Remote work and school are the norm in 2020 and it is changing travel trends. This new flexibility allows people to travel basically anytime.

According to Key Data Dashboard, the gap between summer and winter peak travel seasons are less pronounced. ‘Summer’ destinations are seeing people stay longer. Ski destinations are seeing increased August and September occupancy.

Airbnb is quick to capitalize on these new Covid-19 induced realities. Airbnb CEO Brian Chesky says its short term rentals are aligned with the way people are traveling and living now.

“We’re seeing a little blurring between traveling and living. Before the pandemic, you lived somewhere 50, 51 weeks of the year, and if you were so fortunate, you’d go on your once-or-twice-a-year vacation. Now the pandemic is changing how people want to work, travel and live.” Remote school and work unbind families from their homes. “People are living differently and people want to live anywhere,” he added.

Airbnb CEO Brian Chesky, The New York Times

Airbnb referenced a recent poll that indicated more workers desire to live and work anywhere if they are able to.

According to a recent Harris poll*, 74 percent of Americans already working remotely would consider taking a “work-cation” where they live and work somewhere other than their home for an extended period of time. And, nearly half (46%) of those working remotely in the US say that they have already used Airbnb to find a remote working destination.

In terms of geographical trends, according to the same survey, digital nomads in the US are looking to coastal states as their ideal work-from-anywhere locations. When asked to pick anywhere to work in the US, 20 percent of those surveyed picked California, 15 percent picked New York, 13 percent picked Florida, 12 percent picked Texas, and 11 percent picked Hawaii.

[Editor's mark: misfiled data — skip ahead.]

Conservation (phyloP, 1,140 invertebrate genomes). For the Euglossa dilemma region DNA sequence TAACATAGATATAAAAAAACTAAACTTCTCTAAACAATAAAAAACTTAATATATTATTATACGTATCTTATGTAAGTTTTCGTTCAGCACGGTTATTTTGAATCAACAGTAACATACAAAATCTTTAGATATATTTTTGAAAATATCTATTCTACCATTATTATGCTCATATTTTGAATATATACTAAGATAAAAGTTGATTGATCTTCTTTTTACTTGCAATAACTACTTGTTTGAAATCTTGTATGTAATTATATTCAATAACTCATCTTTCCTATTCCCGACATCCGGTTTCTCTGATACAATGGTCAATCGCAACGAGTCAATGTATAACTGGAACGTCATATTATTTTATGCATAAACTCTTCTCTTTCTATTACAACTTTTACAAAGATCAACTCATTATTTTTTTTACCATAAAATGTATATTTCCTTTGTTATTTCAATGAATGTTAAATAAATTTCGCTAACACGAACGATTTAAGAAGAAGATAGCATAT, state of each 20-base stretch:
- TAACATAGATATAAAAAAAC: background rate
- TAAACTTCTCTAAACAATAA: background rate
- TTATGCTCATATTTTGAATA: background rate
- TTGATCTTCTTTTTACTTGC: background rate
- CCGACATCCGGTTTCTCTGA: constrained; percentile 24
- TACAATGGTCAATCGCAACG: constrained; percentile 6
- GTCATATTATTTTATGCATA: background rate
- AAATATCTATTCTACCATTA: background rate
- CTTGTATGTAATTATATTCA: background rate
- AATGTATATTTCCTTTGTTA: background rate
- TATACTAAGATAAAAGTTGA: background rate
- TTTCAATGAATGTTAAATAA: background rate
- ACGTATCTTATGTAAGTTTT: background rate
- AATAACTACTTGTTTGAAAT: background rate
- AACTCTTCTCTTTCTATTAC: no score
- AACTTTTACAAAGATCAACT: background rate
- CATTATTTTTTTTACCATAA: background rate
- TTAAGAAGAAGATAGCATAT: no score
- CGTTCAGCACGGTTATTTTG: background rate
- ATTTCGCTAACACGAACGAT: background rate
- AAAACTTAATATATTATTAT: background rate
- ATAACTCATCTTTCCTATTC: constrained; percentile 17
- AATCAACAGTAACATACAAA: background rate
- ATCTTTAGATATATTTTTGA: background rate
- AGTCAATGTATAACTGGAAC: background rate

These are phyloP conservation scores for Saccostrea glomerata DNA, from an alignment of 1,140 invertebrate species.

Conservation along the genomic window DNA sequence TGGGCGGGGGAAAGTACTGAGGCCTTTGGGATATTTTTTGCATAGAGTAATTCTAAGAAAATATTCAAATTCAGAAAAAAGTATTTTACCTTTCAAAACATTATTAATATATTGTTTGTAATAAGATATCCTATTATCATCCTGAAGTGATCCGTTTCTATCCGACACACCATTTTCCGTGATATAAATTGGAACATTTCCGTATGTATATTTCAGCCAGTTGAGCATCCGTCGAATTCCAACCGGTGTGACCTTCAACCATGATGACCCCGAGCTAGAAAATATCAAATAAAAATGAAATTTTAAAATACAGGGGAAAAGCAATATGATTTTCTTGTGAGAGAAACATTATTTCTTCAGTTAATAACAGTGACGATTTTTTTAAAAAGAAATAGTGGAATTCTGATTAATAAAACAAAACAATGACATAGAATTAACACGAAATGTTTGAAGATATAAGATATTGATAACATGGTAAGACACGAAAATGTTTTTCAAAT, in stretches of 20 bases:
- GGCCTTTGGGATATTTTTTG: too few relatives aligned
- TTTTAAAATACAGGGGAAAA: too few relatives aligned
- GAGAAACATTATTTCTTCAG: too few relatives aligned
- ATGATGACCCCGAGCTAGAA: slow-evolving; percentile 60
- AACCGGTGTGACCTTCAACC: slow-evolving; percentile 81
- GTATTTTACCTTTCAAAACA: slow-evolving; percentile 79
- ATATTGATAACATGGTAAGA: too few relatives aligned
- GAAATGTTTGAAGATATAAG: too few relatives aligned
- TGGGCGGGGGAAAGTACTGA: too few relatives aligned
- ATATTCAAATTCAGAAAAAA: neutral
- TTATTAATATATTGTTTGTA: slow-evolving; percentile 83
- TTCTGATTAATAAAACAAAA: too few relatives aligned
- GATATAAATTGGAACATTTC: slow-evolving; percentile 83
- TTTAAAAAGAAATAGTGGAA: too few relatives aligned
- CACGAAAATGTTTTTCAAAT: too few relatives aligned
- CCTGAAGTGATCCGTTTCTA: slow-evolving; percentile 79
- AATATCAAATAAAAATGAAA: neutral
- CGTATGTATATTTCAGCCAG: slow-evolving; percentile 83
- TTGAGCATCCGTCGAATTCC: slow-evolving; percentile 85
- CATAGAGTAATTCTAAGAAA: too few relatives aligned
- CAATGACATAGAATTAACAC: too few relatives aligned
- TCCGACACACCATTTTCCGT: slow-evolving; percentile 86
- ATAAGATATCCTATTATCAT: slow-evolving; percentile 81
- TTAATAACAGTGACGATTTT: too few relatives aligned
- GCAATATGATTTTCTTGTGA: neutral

Airbnb’s positioning as the travel lodging company for the nomadic workforce is hard to miss in its marketing materials, such as this guest testimonial.

“We work from our computers a lot, so we spend more time in our Airbnb than most. Being comfortable and having the right amenities are crucial and having the ability to choose from what seems like an endless amount of options on Airbnb is one of my favorite things to do as the “travel planner.” Last year, we spent every month in a new country staying at Airbnbs, and now we spend every month in a new city in the US at Airbnbs. Traveling within the US has been really eye-opening, as we haven’t seen very much of it yet.”

Lauren Z. Ray, Airbnb guest

Airbnb is also encouraging families to be nomadic. It is promoting ‘roadschooling‘ to get families traveling now that online learning is the new reality for most students.

For families who have the flexibility and the opportunity to be remotely connected, many are hitting the road with their books and laptops in tow to explore nearby destinations. In August, over half of family travel was for bookings made within 50-300 miles from origin destination.

The average length of stay has increased, but it is not clear how long this new way of travel will last.

Whether travel truly turns into nomadism remains to be seen, though the average length of stay since May 1 increased 58 percent to more than four days, and fall bookings are stronger than usual, according to AirDNA.

The New York Times

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